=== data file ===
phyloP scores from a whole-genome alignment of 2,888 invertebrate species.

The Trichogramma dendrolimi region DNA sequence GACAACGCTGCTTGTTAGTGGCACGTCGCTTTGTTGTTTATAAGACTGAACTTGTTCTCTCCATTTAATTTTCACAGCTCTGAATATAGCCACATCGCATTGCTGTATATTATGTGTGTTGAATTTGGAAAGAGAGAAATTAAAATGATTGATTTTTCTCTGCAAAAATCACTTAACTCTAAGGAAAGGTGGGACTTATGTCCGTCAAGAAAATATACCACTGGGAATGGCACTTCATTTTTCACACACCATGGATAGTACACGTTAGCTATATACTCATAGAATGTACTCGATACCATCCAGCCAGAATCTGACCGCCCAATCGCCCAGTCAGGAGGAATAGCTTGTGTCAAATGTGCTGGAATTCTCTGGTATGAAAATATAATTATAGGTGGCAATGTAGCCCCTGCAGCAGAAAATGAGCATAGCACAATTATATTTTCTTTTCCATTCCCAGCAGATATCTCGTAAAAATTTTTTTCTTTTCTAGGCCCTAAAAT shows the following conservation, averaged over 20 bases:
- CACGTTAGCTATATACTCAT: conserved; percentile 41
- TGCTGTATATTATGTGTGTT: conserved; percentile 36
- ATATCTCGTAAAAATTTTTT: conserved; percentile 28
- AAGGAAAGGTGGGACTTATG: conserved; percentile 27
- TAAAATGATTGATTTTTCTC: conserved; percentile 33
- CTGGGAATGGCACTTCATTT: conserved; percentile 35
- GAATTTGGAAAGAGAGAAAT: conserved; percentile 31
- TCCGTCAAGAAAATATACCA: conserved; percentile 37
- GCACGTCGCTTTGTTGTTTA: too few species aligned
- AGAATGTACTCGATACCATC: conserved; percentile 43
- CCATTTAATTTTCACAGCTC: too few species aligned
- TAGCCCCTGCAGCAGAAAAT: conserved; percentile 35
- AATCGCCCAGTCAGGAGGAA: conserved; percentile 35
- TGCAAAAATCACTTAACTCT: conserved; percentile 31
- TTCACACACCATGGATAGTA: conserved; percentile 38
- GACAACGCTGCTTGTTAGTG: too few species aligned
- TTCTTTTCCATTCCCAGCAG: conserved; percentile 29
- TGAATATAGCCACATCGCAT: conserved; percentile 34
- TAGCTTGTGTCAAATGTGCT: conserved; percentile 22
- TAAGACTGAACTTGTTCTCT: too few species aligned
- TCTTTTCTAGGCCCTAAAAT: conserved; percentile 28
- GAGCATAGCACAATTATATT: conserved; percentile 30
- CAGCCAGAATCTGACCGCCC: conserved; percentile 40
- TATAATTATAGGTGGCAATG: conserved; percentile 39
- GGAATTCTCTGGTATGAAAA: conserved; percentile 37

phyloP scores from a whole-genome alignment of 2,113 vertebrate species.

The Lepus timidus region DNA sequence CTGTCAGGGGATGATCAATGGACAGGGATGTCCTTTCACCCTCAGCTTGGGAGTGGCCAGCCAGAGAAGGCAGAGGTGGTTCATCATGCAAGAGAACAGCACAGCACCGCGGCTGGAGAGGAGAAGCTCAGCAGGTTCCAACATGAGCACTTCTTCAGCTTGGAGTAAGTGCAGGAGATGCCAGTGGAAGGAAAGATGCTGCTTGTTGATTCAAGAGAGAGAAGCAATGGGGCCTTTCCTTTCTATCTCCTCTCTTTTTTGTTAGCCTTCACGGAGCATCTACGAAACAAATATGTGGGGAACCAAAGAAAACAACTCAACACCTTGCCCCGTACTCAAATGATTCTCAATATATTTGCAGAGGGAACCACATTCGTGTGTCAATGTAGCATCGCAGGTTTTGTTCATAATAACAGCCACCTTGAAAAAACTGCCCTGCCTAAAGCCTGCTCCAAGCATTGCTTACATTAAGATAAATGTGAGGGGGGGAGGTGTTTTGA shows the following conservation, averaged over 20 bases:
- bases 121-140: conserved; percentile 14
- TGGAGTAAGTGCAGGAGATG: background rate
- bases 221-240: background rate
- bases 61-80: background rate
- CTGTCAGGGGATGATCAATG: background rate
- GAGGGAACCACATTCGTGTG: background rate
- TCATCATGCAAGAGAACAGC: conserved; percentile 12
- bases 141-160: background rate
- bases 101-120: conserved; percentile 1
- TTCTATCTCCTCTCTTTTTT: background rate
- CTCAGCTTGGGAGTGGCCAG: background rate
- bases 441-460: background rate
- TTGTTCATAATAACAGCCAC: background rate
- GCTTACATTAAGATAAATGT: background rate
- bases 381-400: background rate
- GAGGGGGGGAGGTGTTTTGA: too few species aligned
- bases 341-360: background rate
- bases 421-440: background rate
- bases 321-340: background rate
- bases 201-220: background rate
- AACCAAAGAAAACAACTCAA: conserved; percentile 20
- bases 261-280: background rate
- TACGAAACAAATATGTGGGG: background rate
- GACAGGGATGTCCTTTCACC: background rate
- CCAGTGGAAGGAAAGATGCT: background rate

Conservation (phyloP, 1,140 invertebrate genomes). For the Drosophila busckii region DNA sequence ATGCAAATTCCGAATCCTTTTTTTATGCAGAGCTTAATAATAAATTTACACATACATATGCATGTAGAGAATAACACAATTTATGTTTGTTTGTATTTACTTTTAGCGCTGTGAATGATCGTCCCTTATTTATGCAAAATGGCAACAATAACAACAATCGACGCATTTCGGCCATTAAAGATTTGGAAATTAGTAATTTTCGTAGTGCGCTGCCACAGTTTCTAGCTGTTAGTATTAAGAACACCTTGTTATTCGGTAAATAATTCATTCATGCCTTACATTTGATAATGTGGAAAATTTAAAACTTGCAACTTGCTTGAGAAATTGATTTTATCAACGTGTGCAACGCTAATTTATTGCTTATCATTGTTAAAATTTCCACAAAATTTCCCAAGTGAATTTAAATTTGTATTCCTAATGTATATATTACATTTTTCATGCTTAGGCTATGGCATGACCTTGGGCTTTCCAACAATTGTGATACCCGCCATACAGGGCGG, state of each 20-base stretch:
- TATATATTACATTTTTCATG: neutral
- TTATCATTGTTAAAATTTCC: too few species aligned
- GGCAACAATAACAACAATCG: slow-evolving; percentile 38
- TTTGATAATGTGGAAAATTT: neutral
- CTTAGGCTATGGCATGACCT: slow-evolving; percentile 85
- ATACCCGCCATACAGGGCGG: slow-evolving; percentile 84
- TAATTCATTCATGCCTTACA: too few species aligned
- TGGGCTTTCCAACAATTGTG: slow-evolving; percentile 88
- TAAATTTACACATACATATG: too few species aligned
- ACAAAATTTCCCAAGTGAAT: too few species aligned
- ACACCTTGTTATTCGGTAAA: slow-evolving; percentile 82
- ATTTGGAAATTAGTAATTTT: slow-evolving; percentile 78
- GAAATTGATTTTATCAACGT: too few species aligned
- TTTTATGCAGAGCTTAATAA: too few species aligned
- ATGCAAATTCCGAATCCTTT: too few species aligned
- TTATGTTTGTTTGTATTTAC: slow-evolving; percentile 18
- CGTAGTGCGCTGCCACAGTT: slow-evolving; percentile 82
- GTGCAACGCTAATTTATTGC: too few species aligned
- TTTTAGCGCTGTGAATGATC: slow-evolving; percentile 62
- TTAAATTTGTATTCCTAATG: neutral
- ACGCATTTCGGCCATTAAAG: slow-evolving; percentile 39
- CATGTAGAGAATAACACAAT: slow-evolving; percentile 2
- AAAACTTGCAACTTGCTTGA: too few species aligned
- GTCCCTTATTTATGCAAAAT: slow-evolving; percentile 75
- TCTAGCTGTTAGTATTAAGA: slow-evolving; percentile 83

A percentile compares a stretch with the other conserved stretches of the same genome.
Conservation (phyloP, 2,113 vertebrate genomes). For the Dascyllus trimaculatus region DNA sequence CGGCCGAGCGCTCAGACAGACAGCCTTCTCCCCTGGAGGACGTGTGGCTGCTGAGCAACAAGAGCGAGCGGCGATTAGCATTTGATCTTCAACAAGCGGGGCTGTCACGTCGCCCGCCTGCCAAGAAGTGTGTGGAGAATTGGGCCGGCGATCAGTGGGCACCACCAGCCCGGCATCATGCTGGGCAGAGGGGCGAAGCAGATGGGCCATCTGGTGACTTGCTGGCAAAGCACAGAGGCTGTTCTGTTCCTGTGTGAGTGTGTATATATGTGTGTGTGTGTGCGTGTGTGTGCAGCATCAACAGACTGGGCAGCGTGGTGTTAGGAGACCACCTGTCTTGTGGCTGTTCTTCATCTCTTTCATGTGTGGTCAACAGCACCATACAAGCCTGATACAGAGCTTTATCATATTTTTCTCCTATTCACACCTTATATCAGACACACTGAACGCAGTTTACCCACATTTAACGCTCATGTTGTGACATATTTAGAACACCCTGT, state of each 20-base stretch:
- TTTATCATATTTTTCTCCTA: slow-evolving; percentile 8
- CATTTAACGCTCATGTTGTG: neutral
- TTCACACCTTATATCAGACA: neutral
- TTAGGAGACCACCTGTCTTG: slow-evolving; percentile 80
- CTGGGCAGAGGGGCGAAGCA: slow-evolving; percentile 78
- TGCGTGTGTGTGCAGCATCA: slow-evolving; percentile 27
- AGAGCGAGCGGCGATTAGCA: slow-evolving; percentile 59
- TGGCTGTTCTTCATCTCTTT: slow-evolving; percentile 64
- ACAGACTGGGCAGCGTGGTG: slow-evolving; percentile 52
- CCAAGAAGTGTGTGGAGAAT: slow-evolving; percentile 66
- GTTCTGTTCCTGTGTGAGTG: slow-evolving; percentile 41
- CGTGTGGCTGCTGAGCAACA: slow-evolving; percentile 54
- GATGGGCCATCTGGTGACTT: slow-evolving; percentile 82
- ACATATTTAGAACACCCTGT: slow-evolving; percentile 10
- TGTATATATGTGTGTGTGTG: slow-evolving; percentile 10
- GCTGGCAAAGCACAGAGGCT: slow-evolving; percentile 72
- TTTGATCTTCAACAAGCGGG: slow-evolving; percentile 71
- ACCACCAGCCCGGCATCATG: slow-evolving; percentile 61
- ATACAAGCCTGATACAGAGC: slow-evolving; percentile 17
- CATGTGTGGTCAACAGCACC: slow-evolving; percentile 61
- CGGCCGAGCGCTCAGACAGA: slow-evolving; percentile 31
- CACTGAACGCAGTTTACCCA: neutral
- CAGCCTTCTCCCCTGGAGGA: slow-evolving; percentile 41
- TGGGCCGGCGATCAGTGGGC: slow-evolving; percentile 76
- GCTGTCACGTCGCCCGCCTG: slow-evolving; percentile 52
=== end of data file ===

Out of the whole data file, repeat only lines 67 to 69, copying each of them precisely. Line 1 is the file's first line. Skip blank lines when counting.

- ATTTGGAAATTAGTAATTTT: slow-evolving; percentile 78
- GAAATTGATTTTATCAACGT: too few species aligned
- TTTTATGCAGAGCTTAATAA: too few species aligned